Metamaterials are lab-fabricated materials specifically engineered so that a property not found in naturally occurring materials can be exploited. Metamaterials can be used to affect sound waves, electromagnetic radiation, light, and several other natural phenomena in ways that natural materials can not. The behavior of metamaterials does not only depend on the base materials used to create them, but it is tied to properties that are determined by the shape, geometry, size, orientation and arrangement of their surfaces.
Calculating the optical properties of a metamaterial from known particle geometries and designs can be computationally expensive, and trying to invert the problem to come up with a design that produces desired optical properties generally amounts to a nonlinear, one-to-many problem that is very difficult to solve. Many researchers have recently been turning to machine learning (ML) to speed up these calculations, but research is still at the very early stages in this field and there is no accepted best practice. Separate models are typically required for the direct and inverse design problems, complicating interpretability and inefficiently decoupling the physics that must be relearned in both cases.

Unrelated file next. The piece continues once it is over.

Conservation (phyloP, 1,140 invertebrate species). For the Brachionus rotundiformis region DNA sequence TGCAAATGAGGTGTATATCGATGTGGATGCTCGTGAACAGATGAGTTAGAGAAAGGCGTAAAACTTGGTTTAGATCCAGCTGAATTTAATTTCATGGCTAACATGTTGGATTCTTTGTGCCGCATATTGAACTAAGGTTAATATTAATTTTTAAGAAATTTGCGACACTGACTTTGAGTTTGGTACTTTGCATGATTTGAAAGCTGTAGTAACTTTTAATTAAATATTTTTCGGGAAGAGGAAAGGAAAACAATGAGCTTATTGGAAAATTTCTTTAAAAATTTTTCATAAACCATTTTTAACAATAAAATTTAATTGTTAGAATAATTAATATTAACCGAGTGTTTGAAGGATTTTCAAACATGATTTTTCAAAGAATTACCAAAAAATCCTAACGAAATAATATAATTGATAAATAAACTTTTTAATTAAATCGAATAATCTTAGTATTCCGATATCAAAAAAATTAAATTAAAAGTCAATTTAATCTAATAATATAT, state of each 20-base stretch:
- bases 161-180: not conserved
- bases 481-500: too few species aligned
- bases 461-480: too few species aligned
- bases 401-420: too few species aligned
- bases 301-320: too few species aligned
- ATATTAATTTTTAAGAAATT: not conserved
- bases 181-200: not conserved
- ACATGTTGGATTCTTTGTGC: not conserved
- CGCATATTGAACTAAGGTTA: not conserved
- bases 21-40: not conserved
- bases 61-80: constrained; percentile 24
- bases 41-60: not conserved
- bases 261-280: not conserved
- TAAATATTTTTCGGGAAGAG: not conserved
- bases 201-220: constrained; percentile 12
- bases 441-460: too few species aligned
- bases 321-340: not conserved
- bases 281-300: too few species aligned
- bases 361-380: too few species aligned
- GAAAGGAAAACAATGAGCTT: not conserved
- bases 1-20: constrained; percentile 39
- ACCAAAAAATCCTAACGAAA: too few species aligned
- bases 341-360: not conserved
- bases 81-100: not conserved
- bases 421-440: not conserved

A framework that solves the inverse design problem in the context of optical properties of metamaterials can be generalized to many other fields of physics and engineering. Optical properties can be thought of as resulting (in part) from scattering of electromagnetic waves. As acoustics is about sound waves, a framework that works well for light might also work reasonably well for acoustics without requiring significant modification (other than a new appropriate training dataset, of course). Even more fundamentally, all of quantum mechanics is predicated on the wave function, which again therefore requires controlling waves; so it is conceivable that designing quantum technologies (e.g. solid state devices like transistors or photovoltaics) could be aided by ML inverse design architectures adept to handling waves. Waves show up in many other branches of physics too (earthquakes are elastic waves, ocean waves, heat in non-metals is fundamentally phonons, which are atomic vibrational waves, etc.), which gives an idea of how limitless the application of this innovation could be.
In this project, we built a web predictor that leverages deep learning techniques to solve the inverse design problem. We started from the findings of the research work already done by the Berkeley Lab and improved upon that by optimizing the existing models to get better results, leveraging some new models that delivered improved performance. We also extended the models by generalizing them and adding support for different base substrates.